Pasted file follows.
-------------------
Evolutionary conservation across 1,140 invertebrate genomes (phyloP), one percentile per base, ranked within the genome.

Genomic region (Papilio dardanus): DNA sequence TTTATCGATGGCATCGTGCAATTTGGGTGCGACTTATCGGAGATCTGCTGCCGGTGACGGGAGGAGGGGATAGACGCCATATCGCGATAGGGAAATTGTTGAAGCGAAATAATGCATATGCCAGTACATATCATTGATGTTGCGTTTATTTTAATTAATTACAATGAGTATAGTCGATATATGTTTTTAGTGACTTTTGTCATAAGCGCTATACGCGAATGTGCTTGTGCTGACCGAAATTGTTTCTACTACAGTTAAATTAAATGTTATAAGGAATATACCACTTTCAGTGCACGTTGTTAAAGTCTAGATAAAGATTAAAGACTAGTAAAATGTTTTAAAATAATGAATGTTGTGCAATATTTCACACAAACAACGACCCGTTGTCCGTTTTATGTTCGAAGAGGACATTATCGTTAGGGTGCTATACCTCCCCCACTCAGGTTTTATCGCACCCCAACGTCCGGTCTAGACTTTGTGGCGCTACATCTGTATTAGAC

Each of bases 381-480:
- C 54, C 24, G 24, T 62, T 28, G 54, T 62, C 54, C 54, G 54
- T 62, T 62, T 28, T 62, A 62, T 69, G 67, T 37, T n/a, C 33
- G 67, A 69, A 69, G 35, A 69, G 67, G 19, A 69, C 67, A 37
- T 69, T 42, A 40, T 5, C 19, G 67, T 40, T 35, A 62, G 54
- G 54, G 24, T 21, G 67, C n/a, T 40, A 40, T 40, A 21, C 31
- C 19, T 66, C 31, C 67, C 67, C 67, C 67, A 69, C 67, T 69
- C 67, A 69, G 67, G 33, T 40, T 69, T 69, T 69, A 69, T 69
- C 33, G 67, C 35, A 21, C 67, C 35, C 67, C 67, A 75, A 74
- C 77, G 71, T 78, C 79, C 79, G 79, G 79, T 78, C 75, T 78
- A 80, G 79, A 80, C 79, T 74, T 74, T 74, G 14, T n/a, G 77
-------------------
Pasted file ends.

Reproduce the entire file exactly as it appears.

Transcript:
Evolutionary conservation across 1,140 invertebrate genomes (phyloP), one percentile per base, ranked within the genome.

Genomic region (Papilio dardanus): DNA sequence TTTATCGATGGCATCGTGCAATTTGGGTGCGACTTATCGGAGATCTGCTGCCGGTGACGGGAGGAGGGGATAGACGCCATATCGCGATAGGGAAATTGTTGAAGCGAAATAATGCATATGCCAGTACATATCATTGATGTTGCGTTTATTTTAATTAATTACAATGAGTATAGTCGATATATGTTTTTAGTGACTTTTGTCATAAGCGCTATACGCGAATGTGCTTGTGCTGACCGAAATTGTTTCTACTACAGTTAAATTAAATGTTATAAGGAATATACCACTTTCAGTGCACGTTGTTAAAGTCTAGATAAAGATTAAAGACTAGTAAAATGTTTTAAAATAATGAATGTTGTGCAATATTTCACACAAACAACGACCCGTTGTCCGTTTTATGTTCGAAGAGGACATTATCGTTAGGGTGCTATACCTCCCCCACTCAGGTTTTATCGCACCCCAACGTCCGGTCTAGACTTTGTGGCGCTACATCTGTATTAGAC

Each of bases 381-480:
- C 54, C 24, G 24, T 62, T 28, G 54, T 62, C 54, C 54, G 54
- T 62, T 62, T 28, T 62, A 62, T 69, G 67, T 37, T n/a, C 33
- G 67, A 69, A 69, G 35, A 69, G 67, G 19, A 69, C 67, A 37
- T 69, T 42, A 40, T 5, C 19, G 67, T 40, T 35, A 62, G 54
- G 54, G 24, T 21, G 67, C n/a, T 40, A 40, T 40, A 21, C 31
- C 19, T 66, C 31, C 67, C 67, C 67, C 67, A 69, C 67, T 69
- C 67, A 69, G 67, G 33, T 40, T 69, T 69, T 69, A 69, T 69
- C 33, G 67, C 35, A 21, C 67, C 35, C 67, C 67, A 75, A 74
- C 77, G 71, T 78, C 79, C 79, G 79, G 79, T 78, C 75, T 78
- A 80, G 79, A 80, C 79, T 74, T 74, T 74, G 14, T n/a, G 77